In phase one, we expect to reduce our cost structure by $150 million annually. To do this, we are redesigning our cost base to better align with where our business is today. This is allowing us to reduce current costs, but even more importantly, we are creating expense leverage to drive more profitability. This means that our new cost structure should be able to support significant future growth. This will be foundational for long-term success. As we execute on our turnaround strategy, a lower fixed cost base should provide us with significant operating leverage and support sustained positive free cash flow going forward. This redesign is built on the work that our team has been doing over the last three months to challenge our current processes and automate how we work. This will allow us to take costs out of the business and improve productivity. Our plan includes both nonpayroll and payroll reductions with about 2/3 of our phase one savings coming from reductions in payroll. First, we are reducing the size of our North America sales force. As we have discussed over the past year or so, we have significantly improved our self-service platform for merchants, and year-to-date, over 60% of our merchants in North America are using self-service. We believe we can leverage self-service even more broadly to both service our existing merchants and acquire new ones, and we believe we can do so while generating higher ROI. In fact, while it’s still early, we have seen more than two times ROI improvement using our paid marketing channels to acquire new merchants versus our sales force. Second, with the new CTO in charge of our tech organization, we are aggressively rightsizing our tech organization to align with our current and future business needs. We are doing this on both payroll and nonpayroll side. We intend to reduce our cost by approximately $60 million or nearly 30% of annual stake. A substantial part of our tech organization has been dedicated to our move to the cloud.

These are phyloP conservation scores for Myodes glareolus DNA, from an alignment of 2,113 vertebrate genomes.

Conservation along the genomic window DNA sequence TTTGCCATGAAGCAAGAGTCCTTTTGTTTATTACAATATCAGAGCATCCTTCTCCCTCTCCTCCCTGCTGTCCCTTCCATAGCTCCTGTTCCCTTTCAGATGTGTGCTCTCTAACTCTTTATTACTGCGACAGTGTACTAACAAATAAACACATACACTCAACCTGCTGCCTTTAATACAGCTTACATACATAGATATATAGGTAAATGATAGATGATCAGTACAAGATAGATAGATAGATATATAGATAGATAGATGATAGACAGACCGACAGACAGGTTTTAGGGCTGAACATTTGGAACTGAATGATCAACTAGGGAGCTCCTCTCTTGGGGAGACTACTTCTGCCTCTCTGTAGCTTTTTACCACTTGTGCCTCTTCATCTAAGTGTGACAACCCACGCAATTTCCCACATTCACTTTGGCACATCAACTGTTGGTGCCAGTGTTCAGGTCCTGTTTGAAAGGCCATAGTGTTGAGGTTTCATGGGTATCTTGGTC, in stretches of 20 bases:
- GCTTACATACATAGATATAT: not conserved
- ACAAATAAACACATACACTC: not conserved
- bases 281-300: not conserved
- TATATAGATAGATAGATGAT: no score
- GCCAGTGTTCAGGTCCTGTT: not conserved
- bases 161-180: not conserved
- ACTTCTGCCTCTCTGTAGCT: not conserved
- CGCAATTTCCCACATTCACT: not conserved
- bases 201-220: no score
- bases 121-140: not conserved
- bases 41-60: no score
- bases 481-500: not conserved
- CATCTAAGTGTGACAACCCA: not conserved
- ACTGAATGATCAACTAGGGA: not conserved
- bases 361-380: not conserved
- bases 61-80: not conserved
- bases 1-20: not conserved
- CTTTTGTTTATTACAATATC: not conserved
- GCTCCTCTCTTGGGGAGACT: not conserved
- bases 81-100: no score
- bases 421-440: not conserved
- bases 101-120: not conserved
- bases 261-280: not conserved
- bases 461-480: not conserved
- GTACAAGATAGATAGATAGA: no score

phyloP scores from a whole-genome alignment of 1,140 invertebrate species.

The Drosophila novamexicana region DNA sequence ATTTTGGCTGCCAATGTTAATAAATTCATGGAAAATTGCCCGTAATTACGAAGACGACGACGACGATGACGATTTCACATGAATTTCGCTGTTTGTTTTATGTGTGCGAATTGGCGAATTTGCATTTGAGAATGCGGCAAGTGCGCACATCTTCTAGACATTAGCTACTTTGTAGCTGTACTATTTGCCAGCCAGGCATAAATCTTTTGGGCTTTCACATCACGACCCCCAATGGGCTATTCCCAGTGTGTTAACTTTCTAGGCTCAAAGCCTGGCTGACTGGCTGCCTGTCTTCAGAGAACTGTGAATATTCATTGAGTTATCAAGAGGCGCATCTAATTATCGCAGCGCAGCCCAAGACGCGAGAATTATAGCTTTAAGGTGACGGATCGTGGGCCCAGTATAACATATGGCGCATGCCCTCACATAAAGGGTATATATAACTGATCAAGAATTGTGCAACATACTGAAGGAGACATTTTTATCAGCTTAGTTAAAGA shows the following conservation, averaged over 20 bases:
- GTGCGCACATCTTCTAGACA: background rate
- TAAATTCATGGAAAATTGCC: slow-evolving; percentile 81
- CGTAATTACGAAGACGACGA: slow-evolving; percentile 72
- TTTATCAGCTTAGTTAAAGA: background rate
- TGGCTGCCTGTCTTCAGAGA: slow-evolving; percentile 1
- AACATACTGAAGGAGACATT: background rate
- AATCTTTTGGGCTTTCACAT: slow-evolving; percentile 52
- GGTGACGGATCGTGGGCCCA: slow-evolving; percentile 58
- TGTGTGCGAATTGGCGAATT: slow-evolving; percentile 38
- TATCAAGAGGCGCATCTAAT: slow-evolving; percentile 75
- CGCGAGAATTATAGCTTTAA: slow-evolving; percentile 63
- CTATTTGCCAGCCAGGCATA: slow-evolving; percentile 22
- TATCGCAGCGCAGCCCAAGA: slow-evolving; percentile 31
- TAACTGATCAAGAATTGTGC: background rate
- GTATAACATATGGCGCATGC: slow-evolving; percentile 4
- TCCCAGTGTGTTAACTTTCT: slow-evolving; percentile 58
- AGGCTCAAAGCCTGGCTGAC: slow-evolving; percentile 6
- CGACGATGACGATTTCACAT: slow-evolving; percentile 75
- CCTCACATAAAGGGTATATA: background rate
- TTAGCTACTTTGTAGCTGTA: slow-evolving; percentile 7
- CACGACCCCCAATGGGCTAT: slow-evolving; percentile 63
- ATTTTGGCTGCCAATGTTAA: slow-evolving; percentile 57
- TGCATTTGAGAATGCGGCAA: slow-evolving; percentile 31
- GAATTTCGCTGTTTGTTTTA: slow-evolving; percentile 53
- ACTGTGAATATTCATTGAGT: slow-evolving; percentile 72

So once this project is completed later this year, we intend to reduce our tech footprint even further. We are also exploring future opportunities to reduce the number of services we support and save even more in the years ahead. The remaining cost savings will come through a combination of process improvements and the rightsizing of our facilities footprint to reflect our new hybrid work environment. The majority of these cost actions will happen this year. However, as I mentioned earlier, this is just the starting point. We will continue to optimize our cost footprint to ensure it is aligned with the size of our current business, particularly within our tech organization while still giving us room to grow. Damien will walk you through the financial implications for this year and next. The second prong of our plan is focused on improving our core marketplace to drive purchase frequency and improve customer retention. By orienting our marketplace around serving everyday customer problems rather than just focusing on discounts, I believe we can improve Groupon’s everyday use case. To do this, we are testing ways to grow our inventory density quickly and improve our customer experience. This quarter, we kicked off a number of dates aimed at ensuring we have the right inventory to meet customer demand and that we have the right experience to keep customers engaged. To put this opportunity into perspective, just considering our current North America local customer base, if we were able to return to the customer frequency and retention levels we saw in 2018 and 2019 time frame, we could capture nearly $250 million in incremental revenue. And that, in our opinion, would be just the starting point, again with our current customer base. So let’s talk about what we have accomplished so far and what we intend to do, starting with fixing our customer experience. We have made a lot of progress to ensure customers are able to trust that they will have a positive experience every time they come to Groupon marketplace.